I kept the same preparation, cutting the meat in a spiral and rubbing it with spices and Sriracha before tying it up in kitchen twine. Since the cooking time was dramatically reduced, I started off the pineapple (tossed with equal parts brown sugar and apple cider vinegar) a good hour beforehand.

Once the pineapple was tender and fragrant (and, oh man, it smelled so good!), I placed the tenderloin on top, and let it roll. About 20 minutes later, I opened my oven and was greeted to the most beautiful sight:

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Additions to the Rumtopf: Perfect Pears


Sugared Pears for the Rumtopf

It’s been a while since I’ve added anything to my boozy experiment, but don’t worry — I haven’t forgotten it! I’ve got some plums that are almost ready but in the meantime, I just added some perfectly ripe pears. It’s looking quite delightful — can’t wait to get to drink it! (Rumtopf is traditionally eaten around Christmas, so thankfully I don’t have much longer to go.)

Look at that beautiful color!

Additions to the Rumtopf: A boozy work in progress

About a month ago, my friend DB and I followed in our non-existent German ancestors’ footsteps and began making rumtopf. We each have our own crock, full (so far) of rum, strawberries, blueberries and nectarines.

I added some more goodies — fresh local blackberries and Bing cherries — to my crock this weekend. While I was in there, I tasted some of the liquid, rum with sugar and fruit juices. It is so amazingly good, I can’t even believe it.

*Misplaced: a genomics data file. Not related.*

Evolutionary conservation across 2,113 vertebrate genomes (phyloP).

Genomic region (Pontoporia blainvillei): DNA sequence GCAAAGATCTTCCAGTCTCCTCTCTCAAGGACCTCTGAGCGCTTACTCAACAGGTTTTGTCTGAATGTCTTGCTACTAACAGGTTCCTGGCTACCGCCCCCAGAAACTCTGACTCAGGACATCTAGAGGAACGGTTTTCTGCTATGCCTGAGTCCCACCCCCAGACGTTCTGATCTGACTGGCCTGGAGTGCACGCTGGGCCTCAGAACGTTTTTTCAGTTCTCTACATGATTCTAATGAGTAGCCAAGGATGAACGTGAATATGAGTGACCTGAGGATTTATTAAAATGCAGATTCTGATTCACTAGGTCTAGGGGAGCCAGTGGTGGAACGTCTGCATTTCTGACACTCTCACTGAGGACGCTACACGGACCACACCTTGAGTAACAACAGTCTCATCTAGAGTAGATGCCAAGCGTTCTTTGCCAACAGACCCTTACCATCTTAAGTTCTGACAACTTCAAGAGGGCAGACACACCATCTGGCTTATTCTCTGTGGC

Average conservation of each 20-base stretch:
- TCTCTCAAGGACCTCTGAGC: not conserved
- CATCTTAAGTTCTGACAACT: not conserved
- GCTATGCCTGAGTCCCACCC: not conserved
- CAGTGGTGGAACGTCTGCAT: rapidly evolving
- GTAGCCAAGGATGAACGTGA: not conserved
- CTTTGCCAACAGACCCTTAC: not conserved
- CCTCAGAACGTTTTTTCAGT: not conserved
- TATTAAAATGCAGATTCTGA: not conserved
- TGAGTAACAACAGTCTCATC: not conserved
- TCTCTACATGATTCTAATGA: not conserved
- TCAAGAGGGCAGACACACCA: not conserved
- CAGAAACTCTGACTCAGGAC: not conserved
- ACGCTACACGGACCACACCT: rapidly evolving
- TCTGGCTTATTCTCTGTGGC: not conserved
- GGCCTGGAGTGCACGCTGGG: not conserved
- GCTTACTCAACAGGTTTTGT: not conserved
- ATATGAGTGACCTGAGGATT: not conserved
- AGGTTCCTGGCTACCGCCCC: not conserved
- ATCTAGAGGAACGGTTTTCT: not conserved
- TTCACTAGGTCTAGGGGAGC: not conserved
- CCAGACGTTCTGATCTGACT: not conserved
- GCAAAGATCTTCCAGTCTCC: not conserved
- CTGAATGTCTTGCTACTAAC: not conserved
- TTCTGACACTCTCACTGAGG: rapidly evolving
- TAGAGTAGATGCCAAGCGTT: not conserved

In fact I’m tempted to start another batch now, because as soon as December hits I am going to plow through this one.

Blackberries and cherries macerated in sugar

Rumtopf crock brimming with goodness!

Want to start your own crock of boozy fruit? Check out the first post to see how!

Additions to my Rumtopf — White Nectarines


I did my first addition to my rumtopf this weekend. I had intended to wait until DB and I hung out again, but I had some white nectarines that were too perfectly ripe to resist. They were calling out to be soaked in the rum-filled crock of goodness. So I diced them up, stirred in some sugar and left them to sit for about thirty minutes. Then I added them to the strawberry and rum mixture — which is really smelling fantastic! I can’t wait until December when I finally get to try it. Until then, I’ll be on the prowl for more juicy ripe fruit to throw in.

Have you started your own rumtopf yet? You probably should — it’s not too late!

Check out this post for details on how to do it.

How cute is my little blue duck crock?

The color from the strawberries has really leached into the rum

On Rum and Friendship…

People have many different ways of defining friendship. Just look around on Pinterest if you don’t believe me — you’ll find a ton of various posts about how to determine if someone qualifies to be a best friend or not. One of my favorites is “A friend will help you move. A best friend will help you move a body.” While I haven’t — and hopefully won’t — ever need to move a body, I still appreciate the sentiment.

After this weekend, I have developed my own definition, more tailored to my own life. “A friend will let you come over and pick a few pounds of strawberries out of his garden. A very good friend will give you rum to soak them in.”

And my friend DB is a very good friend indeed.